Born into a wealthy family of Alsatian textile magnates, Charles Louis Eugène Koechlin (November 27, 1867 - December 30, 1950) prepared to become an artillery officer but contracted tuberculosis which rendered him unfit for service. While recuperating in Algeria, the music bug hit him and pushed him into the Paris Conservatoire at the relatively late age of 23. He studied counterpoint with one of that institution's great teachers, André Gedalge (who also taught Maurice Ravel, among others) and composition with Jules Massenet and Gabriel Fauré. Fauré provided his compositional ideal.
Early on, Koechlin lived a comfortable life but ran into increasing financial burdens, which compelled him to spend a lot of time as a writer on music theory and as a private teacher. Indeed, during his life, he was probably better known as a theoretician. Furthermore, there was nothing he didn't know about technique. Debussy asked him to orchestrate his ballet Khamma (all but the prelude). He also provided the standard orchestrations for Fauré's Pellés et Mélisande and Emmanuel Chabrier's Bourrée fantasque. Poulenc went to him for lessons in orchestration and form.
Koechlin's music is so various, so eager to try different styles and to move to different inspirations (sometimes in the same piece) that one discerns a singular voice with difficulty. His muse sings as abundantly as Hector Berlioz's, but with a jaw-dropping variety. He excelled in every genre he tried – chamber music, song, ballet, and orchestral, with the exception of the symphony. His symphonies are either sui generis, rather than classical, or orchestrations of earlier pieces. His tone poems on Kipling's Jungle Book, particularly Les bandar-log, run a gamut of contemporary and just-past styles – Impressionism, neo-classicism, 12-tone serialism, and so on. Containing most of these styles, Les bandar-log may have begun in satirical intent, but the humor ultimately has no meanness in it. His Seven Stars Symphony (inspired by his favorites of the silver screen) delights in its unabashed fandom. The Chaplin finale in particular captures the wit of the comedian. Koechlin had a penchant for large-scale works, but his communist sympathies, especially during the Thirties (he never officially joined the Party), also prodded him to produce smaller-scaled and more directly communicative work like the 12 petites pièces très faciles and the 4 nouvelles sonatines, both for piano.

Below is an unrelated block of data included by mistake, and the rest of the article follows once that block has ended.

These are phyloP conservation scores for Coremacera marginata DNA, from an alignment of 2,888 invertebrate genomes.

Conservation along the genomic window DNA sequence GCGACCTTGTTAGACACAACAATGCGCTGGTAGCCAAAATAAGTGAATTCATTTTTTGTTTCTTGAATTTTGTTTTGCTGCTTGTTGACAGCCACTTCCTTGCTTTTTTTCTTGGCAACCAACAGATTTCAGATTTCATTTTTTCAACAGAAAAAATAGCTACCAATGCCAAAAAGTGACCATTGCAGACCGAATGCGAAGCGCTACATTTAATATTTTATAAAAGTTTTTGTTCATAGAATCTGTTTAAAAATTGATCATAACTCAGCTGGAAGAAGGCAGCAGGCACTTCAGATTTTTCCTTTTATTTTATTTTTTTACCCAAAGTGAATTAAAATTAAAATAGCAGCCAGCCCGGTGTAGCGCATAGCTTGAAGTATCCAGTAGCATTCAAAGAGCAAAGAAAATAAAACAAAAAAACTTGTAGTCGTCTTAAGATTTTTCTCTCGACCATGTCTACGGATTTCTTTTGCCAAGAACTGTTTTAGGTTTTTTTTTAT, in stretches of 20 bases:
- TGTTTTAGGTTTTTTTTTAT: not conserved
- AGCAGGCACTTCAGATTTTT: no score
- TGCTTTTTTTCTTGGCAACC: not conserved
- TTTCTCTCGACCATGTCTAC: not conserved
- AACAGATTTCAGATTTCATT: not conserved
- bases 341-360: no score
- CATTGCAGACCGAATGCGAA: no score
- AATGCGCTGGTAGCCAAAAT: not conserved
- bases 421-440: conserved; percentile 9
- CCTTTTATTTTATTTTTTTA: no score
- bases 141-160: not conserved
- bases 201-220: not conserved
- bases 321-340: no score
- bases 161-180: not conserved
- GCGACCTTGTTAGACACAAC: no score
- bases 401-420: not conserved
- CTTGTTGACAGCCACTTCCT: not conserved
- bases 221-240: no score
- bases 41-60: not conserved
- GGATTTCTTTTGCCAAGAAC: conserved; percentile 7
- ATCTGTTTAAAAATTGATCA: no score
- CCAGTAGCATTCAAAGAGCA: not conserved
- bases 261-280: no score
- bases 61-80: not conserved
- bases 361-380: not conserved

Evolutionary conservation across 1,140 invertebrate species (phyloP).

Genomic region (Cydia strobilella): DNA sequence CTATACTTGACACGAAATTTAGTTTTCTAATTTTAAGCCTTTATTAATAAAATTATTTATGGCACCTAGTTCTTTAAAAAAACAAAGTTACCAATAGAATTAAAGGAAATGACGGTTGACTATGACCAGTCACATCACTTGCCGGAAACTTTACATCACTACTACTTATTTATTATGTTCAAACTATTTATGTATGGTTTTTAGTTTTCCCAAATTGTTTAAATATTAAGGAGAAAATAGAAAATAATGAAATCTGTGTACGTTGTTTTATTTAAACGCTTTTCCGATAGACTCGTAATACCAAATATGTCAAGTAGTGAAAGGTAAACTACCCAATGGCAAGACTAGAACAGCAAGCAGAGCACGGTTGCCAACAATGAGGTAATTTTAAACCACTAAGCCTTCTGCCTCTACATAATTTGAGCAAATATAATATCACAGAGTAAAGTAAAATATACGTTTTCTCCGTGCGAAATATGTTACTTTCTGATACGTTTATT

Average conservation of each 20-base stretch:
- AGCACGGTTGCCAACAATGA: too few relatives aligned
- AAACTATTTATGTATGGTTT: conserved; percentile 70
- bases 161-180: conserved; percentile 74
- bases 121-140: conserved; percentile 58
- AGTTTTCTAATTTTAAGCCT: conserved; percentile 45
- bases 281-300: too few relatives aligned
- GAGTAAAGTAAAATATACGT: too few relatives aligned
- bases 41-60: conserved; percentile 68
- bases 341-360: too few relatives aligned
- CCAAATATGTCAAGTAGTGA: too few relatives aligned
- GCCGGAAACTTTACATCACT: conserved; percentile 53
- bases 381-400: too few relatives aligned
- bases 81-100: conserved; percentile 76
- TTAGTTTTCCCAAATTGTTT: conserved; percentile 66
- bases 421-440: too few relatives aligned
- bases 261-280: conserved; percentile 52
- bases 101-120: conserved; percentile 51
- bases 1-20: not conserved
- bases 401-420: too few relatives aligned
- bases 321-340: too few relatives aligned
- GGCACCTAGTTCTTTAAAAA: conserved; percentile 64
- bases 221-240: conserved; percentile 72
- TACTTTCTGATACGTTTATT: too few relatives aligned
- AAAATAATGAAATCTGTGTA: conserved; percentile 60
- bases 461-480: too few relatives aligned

I supposed the oddest thing about Koechlin was his adoration of film stars, particularly a German-French actress, Lilian Harvey (born in England), almost completely forgotten today. He wrote several pieces to her and made his wife (!) write her several times to set up a meeting face to face. Later on, Ginger Rogers, who in her early film career resembled Harvey, also became a favorite.
Koechlin never received all that many performances while he lived, although the top composers in France greatly respected him. It is the modern recording that has allowed us to see why Fauré, Claude Debussy, Darius Milhaud, Albert Roussel, and Manuel de Falla made such a fuss. ~ Steve Schwartz